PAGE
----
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An excerpt from www.HouseOfNames.com archives copyright 2000 - 2014

Where did the English Raper family come from? When did the Raper family first arrive in the United States? Where did the various branches of the family go? What is the Raper family history?

Raper is an Anglo-Saxon name. The name was originally given to a rope-maker. Occupational names that were derived from the common trades of the medieval era transcended European cultural and linguistic boundaries. Occupational names have remained fairly commonplace in the modern period. This is attested to by the continuing appearance of occupational suffixes at the end of many English surnames. Some of these suffixes include: herd, monger, maker, hewer, smith and wright.

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One relatively recent invention that did much to standardize English spelling was the printing press. However, before its invention even the most literate people recorded their names according to sound rather than spelling. The spelling variations under which the name Raper has appeared include Raper, Wraper, Rapper, Rapier and others.

First found in Sussex where they held a family seat from early times and their first records appeared on the census rolls taken by the ancient Kings of Britain to determine the rate of taxation of their subjects.


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This web page shows only a small excerpt of our Raper research. Another 197 words(14 lines of text) are included under the topic Early Raper History in all our PDF Extended History products.

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More information is included under the topic Early Raper Notables in all our PDF Extended History products.

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At this time, the shores of the New World beckoned many English families that felt that the social climate in England was oppressive and lacked opportunity for change. Thousands left England at great expense in ships that were overcrowded and full of disease. A great portion of these settlers never survived the journey and even a greater number arrived sick, starving, and without a penny. The survivors, however, were often greeted with greater opportunity than they could have experienced back home. These English settlers made significant contributions to those colonies that would eventually become the United States and Canada. An examination of early immigration records and passenger ship lists revealed that people bearing the name Raper arrived in North America very early:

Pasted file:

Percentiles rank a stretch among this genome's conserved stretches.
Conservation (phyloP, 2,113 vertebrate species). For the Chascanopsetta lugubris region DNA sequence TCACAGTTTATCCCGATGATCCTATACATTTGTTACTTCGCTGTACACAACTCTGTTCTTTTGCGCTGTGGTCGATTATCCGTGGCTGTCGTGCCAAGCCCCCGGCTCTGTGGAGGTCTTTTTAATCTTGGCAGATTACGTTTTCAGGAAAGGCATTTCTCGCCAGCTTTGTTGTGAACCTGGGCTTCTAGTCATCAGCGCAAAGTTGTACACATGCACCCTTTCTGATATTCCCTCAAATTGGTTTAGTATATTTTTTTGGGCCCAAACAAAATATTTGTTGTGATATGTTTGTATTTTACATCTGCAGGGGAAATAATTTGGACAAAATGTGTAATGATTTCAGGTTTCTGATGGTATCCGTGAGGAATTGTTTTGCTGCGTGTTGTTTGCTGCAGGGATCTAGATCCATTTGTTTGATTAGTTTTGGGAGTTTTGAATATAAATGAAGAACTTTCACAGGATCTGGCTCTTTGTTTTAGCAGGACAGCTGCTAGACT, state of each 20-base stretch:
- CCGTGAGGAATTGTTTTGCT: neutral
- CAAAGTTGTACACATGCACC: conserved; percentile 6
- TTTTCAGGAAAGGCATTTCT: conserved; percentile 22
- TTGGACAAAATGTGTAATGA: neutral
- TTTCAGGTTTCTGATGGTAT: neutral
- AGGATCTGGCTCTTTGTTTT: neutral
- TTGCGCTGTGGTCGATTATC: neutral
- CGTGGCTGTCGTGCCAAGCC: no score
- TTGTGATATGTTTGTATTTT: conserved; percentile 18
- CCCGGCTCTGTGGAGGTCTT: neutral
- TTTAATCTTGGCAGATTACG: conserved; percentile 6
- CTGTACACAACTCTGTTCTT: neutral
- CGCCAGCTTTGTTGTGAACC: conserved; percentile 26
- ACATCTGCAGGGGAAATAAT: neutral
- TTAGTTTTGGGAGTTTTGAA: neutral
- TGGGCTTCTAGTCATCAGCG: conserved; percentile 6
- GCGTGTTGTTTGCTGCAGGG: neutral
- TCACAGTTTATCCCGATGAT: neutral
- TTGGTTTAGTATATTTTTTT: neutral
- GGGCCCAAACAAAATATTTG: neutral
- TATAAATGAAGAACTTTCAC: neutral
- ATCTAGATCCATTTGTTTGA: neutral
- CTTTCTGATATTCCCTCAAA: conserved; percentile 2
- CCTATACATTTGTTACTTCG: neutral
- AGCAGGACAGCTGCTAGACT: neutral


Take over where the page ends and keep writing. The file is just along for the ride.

Raper Settlers in the United States in the 17th Century


  • George Raper, who arrived in Maryland in 1651
  • Thomas Raper who settled in New Jersey in 1678
  • Thomas Raper, who landed in New Jersey in 1678

Raper Settlers in the United States in the 18th Century


  • Mary Raper, who landed in Philadelphia, Pennsylvania in 1726
  • Stephannas Raper, who arrived in Pennsylvania in 1727
  • Peter Raper, who arrived in Philadelphia in 1740

Raper Settlers in the United States in the 19th Century


  • Louis Raper, who arrived in San Francisco, California in 1850

Raper Settlers in the United States in the 20th Century


  • Godfrey Curzon Raper, who landed in Colorado in 1903

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  • Kenneth Raper (1908-1987), American mycologist, microbiologist, and botanist
  • George Raper (1769-1797), English Royal Navy officer and illustrator
  • Henry Raper (1799-1859), British Royal Naval lieutenant, and authority on navigation
  • John Raper (b. 1939), Australian, rugby league footballer and coach


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  1. Bardsley, C.W. A Dictionary of English and Welsh Surnames: With Special American Instances. Wiltshire: Heraldry Today, 1901. Print. (ISBN 0-900455-44-6).
  2. Holt, J.C. Ed. Domesday Studies. Woodbridge: Boydell, 1987. Print. (ISBN 0-85115-477-8).
  3. Best, Hugh. Debrett's Texas Peerage. New York: Coward-McCann, 1983. Print. (ISBN 069811244X).
  4. Bede, The Venerable. Historia Ecclesiatica Gentis Anglorum (The Ecclesiastical History Of the English People). Available through Internet Medieval Sourcebook the Fordham University Centre for Medieval Studies. Print.
  5. Foster, Joseph. Dictionary of Heraldry Feudal Coats of Arms and Pedigrees. London: Bracken Books, 1989. Print. (ISBN 1-85170-309-8).
  6. Library of Congress. American and English Genealogies in the Library of Congress. Baltimore: Genealogical Publishing, 1967. Print.
  7. Chadwick, Nora Kershaw and J.X.W.P Corcoran. The Celts. London: Penguin, 1790. Print. (ISBN 0140212116).
  8. Burke, Sir Bernard. Genealogical and Heraldic History of the Peerage and Baronetage, The Privy Council, Knightage and Compainonage. London: Burke Publishing, 1921. Print.
  9. Innes, Thomas and Learney. The Tartans of the Clans and Families of Scotland 1st Edition. Edinburgh: W & A. K. Johnston Limited, 1938. Print.
  10. Lennard, Reginald. Rural England 1086-1135 A Study of Social and Agrarian Conditions. Oxford: Clarendon Press, 1959. Print.
  11. ...


This page was last modified on 3 July 2014 at 14:33.

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